Q: How has Rodeo been dealing with staffing shortages while managing multiple service lines?

Dr. Zarrabi: A great team. I gotta give kudos to the team and the culture, the commitment to our mission and our doctors. We have specialists [and] team members who travel, so we're organizing a lot of logistics to be able to make sure that point of care at the front line is delivered. You have to have everything from the scheduling and credentialing set, the doctor set, to the flight on time. It's a monumental effort that is a total team effort end to end.

Q: Many DSO execs are expecting slower growth amid a challenging economy. Is this something you're paying attention to?

Dr. Zarrabi: Of course. We are a de novo brand at the core. So when we think about a new buildout, the costs have absolutely gone up. The cost of capital has gone up with the interest rates rising. So all of that limits your ability to grow no matter the size. Certainly, if interest rates were lower right now, could we have the ability to grow more locations? Sure. At the same time, we are looking for ways where we can be more efficient in our systems and our doctors, implementing new technology to improve different efficiencies from intake at the front desk to revenue cycle initiatives, to artificial intelligence initiatives. We have made a huge investment in our IT infrastructure and data analytics. All of that is with the goal of removing friction points so we can better serve at the front line and then hopefully lower costs over time.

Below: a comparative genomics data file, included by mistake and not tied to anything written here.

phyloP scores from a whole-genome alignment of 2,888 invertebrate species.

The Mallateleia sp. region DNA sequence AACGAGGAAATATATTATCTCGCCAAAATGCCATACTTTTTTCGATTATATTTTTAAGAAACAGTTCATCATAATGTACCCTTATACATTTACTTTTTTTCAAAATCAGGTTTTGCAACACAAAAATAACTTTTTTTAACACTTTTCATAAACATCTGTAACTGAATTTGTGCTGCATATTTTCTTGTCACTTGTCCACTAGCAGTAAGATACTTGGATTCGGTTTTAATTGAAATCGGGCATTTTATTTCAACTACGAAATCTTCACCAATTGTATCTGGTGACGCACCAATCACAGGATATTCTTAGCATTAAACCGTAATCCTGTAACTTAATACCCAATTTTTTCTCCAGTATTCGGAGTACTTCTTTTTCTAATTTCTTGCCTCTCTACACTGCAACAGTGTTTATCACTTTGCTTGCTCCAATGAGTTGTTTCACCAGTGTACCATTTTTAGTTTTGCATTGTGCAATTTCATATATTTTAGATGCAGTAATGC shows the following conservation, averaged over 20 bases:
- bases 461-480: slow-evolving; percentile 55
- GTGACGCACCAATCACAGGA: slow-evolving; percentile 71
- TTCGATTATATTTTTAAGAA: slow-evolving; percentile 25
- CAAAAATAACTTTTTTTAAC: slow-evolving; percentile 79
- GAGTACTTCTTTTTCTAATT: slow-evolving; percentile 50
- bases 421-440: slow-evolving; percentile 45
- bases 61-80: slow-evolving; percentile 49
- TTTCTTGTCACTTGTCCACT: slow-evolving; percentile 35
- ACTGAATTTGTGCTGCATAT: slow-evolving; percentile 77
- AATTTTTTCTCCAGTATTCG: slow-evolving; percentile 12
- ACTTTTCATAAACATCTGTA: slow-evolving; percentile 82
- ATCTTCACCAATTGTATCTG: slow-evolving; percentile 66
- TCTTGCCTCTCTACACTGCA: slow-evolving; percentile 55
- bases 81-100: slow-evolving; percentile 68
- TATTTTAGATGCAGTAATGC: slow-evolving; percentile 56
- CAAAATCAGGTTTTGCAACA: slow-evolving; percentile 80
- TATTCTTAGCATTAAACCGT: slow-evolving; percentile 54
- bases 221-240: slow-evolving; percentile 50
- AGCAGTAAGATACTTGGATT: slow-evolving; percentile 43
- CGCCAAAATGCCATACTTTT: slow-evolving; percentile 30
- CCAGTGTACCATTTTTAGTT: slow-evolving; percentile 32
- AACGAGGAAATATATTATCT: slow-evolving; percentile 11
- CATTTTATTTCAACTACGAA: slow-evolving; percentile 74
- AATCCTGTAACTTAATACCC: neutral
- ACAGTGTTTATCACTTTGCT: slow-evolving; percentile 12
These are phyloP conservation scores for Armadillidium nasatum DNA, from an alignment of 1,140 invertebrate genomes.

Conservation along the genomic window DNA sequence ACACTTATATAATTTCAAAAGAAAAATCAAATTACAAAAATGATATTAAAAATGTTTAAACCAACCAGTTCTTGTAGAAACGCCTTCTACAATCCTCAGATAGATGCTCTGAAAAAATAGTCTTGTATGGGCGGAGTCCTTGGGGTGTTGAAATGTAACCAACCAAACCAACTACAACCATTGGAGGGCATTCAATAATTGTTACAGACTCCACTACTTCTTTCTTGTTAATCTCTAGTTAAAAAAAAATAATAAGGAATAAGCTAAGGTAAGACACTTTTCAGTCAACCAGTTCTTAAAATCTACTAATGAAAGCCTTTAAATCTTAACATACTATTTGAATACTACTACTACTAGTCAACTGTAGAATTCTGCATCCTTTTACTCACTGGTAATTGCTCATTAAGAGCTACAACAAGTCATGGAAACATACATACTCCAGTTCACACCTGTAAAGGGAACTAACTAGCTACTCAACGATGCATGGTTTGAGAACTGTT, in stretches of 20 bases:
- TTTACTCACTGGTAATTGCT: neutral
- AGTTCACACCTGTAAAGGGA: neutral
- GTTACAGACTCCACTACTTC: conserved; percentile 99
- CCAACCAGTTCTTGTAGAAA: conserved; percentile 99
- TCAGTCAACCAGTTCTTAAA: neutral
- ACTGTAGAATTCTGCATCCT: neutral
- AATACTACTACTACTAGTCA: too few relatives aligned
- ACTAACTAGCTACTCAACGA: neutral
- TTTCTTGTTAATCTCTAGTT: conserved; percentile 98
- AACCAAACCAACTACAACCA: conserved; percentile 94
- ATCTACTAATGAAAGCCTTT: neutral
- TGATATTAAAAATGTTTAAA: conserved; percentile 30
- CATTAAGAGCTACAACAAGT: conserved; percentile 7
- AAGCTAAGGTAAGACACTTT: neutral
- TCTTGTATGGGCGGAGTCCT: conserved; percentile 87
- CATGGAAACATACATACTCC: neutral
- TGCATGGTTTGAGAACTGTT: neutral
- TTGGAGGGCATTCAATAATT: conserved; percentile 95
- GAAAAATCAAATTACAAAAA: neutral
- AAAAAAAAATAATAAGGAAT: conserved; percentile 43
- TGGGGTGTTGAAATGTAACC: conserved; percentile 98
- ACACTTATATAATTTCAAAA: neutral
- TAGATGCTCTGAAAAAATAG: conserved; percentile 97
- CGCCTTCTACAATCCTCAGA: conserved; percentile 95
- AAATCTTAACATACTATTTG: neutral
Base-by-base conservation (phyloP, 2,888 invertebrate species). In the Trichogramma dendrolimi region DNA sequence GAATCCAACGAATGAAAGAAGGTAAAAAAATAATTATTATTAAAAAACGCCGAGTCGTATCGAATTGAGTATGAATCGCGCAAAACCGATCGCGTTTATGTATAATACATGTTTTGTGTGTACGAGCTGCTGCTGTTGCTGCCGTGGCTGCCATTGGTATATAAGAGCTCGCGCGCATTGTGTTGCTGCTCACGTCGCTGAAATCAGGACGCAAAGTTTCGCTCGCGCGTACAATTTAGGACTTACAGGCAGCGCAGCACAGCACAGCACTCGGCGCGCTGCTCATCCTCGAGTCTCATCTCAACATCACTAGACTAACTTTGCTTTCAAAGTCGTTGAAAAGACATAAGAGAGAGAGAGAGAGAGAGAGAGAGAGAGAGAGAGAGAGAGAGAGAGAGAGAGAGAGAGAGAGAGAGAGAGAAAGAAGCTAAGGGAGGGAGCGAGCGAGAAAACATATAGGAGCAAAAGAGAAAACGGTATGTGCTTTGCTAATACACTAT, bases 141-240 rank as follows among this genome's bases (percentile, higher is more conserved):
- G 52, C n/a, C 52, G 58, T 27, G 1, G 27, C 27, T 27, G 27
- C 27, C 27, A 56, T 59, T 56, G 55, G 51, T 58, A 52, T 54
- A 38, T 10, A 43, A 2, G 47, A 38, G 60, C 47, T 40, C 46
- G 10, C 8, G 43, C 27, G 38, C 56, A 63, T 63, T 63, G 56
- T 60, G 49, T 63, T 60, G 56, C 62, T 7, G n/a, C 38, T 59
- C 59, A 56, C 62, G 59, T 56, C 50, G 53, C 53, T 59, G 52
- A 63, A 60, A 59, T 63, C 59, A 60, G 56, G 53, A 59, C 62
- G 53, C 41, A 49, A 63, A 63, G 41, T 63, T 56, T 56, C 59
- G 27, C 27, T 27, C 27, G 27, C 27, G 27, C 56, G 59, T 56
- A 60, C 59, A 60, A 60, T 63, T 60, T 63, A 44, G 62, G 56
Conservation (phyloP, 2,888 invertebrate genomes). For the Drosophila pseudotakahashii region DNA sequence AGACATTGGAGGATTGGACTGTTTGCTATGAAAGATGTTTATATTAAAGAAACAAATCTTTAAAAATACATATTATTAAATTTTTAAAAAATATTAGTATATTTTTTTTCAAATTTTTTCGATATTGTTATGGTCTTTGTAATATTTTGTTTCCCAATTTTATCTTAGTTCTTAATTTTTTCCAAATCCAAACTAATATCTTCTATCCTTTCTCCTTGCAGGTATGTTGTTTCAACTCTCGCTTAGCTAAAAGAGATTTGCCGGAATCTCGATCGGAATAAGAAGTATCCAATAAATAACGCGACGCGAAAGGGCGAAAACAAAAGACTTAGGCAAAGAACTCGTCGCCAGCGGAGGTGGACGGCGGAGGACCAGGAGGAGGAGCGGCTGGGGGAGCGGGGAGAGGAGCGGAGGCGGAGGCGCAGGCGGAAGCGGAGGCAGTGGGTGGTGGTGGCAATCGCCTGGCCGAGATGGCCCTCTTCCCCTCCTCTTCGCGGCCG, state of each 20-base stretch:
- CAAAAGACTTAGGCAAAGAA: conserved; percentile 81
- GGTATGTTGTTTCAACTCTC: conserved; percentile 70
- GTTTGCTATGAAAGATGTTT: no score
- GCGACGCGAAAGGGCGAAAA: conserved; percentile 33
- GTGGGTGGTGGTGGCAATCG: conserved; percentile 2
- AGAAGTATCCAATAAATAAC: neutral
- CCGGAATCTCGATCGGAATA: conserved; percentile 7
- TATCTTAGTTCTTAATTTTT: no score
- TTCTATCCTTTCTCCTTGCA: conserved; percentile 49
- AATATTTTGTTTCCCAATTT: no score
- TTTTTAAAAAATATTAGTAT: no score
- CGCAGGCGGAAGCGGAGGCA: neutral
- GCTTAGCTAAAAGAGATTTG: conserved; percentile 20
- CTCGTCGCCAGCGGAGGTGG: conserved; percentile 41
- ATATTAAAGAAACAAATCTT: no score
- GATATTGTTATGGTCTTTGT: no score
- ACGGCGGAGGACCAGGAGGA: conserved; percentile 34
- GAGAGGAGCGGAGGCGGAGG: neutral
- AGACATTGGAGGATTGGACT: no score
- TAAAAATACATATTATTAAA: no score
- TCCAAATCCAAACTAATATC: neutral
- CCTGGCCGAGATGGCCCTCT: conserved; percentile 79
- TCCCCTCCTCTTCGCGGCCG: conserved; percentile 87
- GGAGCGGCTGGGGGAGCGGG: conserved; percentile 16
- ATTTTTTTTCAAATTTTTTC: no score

Q: What other trends are you following in dentistry?

Dr. Zarrabi: I get excited about the development of new technology and software. The AI side of radiology just continues to get better. There are a lot of great folks in this space from Overjet to Pearl and VideaHealth. We use Overjet currently, but they're all great. They all continue to get better. They all make the lives of the doctors better. The practice management softwares continue to get better. The confirmation process and the phone systems continue to get better. Our dental equipment is getting better and better. We use all electronic handpieces at Rodeo, so that's an example of just some of the small nuances in the systems that are making the patients comfortable and the delivery of care better.

On the revenue cycle side, there are some really exciting products coming out around insurance verification and claims processing. To me, where I really appreciate the DSO space is it's brought so much innovation and investment into dentistry that it's so good ultimately for the patients and the teams that are delivering care in the long run. We're at the first stage of it, so when you look at five to 10 years from now, whatever size dental practice you have, life is going to be easier and better. I think that's something everybody should be excited about.